How To Manage Narcolepsy Symptoms

Narcolepsy is a neurological sleep disorder that causes a person to fall asleep at any time during the day. The chronic condition can easily disrupt one's daily activities, including how you function at work or school. A person suffering from narcolepsy likely feels tired throughout the day and may struggle with concentrating.

According to WebMD, narcolepsy can be broken down into 2 categories: type 1 and type 2. While both types are similar, type 1 narcolepsy can result in cataplexy, which is the sudden and temporary loss of tone and strength in your muscles. During a sleep cycle, our bodies enter the rapid eye movement (REM) sleep cycle. The REM sleep cycle typically takes about 90 minutes to reach once you've shut your eyes. However, people with narcolepsy fall into their REM sleep cycle "almost immediately," even while they're still awake. (via WebMD).

The exact cause of narcolepsy is unknown, but it's believed the lack of a brain chemical known as hypocretin is to blame. The Mayo Clinic reports hypocretin helps regulate REM sleep and may be lacking or low in narcolepsy patients due to the body's autoimmune reaction. There's also the possibility narcolepsy is genetic, but the risk is extremely low at just 1% (via the Mayo Clinic).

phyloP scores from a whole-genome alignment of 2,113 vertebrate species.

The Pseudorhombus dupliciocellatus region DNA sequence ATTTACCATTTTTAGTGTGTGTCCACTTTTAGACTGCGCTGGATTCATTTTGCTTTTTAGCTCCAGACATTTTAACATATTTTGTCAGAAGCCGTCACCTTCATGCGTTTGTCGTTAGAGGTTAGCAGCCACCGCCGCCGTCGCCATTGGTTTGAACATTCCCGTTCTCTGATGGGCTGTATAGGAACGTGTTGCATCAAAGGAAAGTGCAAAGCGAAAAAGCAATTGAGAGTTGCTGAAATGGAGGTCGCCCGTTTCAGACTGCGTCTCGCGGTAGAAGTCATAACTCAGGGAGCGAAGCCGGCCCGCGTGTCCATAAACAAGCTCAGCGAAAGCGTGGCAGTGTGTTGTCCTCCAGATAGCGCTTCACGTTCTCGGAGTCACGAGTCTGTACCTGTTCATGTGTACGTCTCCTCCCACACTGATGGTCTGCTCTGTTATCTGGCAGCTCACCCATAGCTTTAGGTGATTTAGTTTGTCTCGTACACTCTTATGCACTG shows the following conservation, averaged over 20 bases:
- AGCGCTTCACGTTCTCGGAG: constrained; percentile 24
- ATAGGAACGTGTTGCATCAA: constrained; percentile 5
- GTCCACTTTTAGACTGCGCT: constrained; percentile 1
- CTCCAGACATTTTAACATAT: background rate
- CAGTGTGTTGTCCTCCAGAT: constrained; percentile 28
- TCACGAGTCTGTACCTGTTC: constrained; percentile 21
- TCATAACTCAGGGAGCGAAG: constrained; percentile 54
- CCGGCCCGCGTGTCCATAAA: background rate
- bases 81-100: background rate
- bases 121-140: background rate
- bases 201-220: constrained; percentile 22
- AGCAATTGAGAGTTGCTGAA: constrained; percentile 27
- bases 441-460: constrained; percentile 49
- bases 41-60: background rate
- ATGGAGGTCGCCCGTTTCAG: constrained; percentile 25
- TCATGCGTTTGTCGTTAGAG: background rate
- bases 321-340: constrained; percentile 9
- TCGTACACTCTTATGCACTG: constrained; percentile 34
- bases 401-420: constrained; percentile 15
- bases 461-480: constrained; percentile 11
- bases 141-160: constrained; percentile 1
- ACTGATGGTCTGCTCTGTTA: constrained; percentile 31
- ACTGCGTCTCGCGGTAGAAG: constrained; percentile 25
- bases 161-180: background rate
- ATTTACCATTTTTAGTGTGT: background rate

Treating narcolepsy symptoms

Symptoms of narcolepsy can alter the way a person lives. According to Healthline, narcolepsy symptoms may improve as one gets older, but they're typically long-term. It can take anywhere from just a few weeks to years for narcolepsy symptoms to develop. The chronic condition can cause excessive daytime sleepiness, hallucinations, sleep attacks, headaches, depression, and sleep paralysis. Despite sleep paralysis not causing any harm to you, it can feel scary to experience in the middle of the night.

Everyday Health reports while it may seem best to catch up on sleep by sleeping longer, you'll want to avoid this common mistake. Instead, to manage narcolepsy symptoms, try a few tricks first. Strategically napping, maintaining good sleep habits, and asking your doctor about narcolepsy medications can help. Some doctors may prescribe medications to help regulate nighttime sleep and lessen your abnormal REM sleep cycle. You can also try napping strategically by taking a quick 20-minute nap to refresh, however, not everyone does well with a nap (via Everyday Health). In fact, napping can make some people feel more "fuzzy-headed."

Currently, there's no cure for narcolepsy. Maintaining good sleep habits, such as limiting screen time, sticking to a routine, and avoiding large meals and caffeine before bed, can reduce your risk of some narcolepsy symptoms.